Deformation and damage of random fibrous networks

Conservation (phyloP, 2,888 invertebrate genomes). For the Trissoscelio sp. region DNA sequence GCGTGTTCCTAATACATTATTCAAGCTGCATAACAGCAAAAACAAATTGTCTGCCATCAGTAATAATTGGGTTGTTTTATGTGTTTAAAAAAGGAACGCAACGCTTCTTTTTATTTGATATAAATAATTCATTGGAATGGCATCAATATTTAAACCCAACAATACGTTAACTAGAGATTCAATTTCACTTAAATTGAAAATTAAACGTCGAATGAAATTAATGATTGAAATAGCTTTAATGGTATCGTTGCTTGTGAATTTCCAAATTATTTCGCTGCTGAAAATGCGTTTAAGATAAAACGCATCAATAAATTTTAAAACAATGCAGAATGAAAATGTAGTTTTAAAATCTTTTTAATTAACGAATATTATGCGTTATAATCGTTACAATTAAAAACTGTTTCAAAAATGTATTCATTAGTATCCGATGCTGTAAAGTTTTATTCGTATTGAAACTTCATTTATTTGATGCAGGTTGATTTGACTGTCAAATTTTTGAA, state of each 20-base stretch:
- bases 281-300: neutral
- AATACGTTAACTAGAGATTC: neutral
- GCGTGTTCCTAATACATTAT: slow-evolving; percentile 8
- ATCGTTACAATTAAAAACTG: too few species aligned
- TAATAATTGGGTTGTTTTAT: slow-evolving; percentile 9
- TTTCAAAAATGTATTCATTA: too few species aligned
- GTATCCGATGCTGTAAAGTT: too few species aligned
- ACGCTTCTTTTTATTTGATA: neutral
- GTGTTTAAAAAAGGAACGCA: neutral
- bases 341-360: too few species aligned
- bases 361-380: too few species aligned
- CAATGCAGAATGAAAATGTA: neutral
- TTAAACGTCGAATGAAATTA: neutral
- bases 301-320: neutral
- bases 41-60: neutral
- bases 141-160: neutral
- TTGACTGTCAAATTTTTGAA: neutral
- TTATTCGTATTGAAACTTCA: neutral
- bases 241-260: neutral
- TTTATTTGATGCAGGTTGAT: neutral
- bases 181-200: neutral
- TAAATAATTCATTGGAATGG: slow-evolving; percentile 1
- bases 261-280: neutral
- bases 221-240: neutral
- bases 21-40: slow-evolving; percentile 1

Fibrous networks are encountered in various natural and synthetic materials. Typically, they have random microstructures with complex patterns of fibre distribution. This microstructure, together with significant (in many cases) stretchability of such networks, results in a non-trivial load-transfer mechanism, different from that of continuous media. The aim of this study is to investigate evolution of local deformation, damage and fracture processes in fibrous networks. In order to do this, together with extensive experiments, discontinuous finite-element (FE) models with direct incorporation of microstructural features were developed using a parametric approach for specimens with various dimensions and different types of notches. These models, mimicking a microstructure of the selected fibrous network, were loaded by stretching along a principal direction. Discontinuous FE models provided data not only on a global response of the specimens but also on levels of stresses and strains in each fibre, forming the network. An effect of a notch shape on evolution of fibre strains as well as mechanisms and patterns of damage was investigated using experimental data and simulation results, assessing also toughness of specimens. Strain distribution over selected paths were tracked in notched specimens to quantify strain distributions in the vicinity of notch tips. The growth and patterns of local damage due to axial stretching obtained in advanced numerical simulations with the developed FE models demonstrated a good agreement with experimental observations.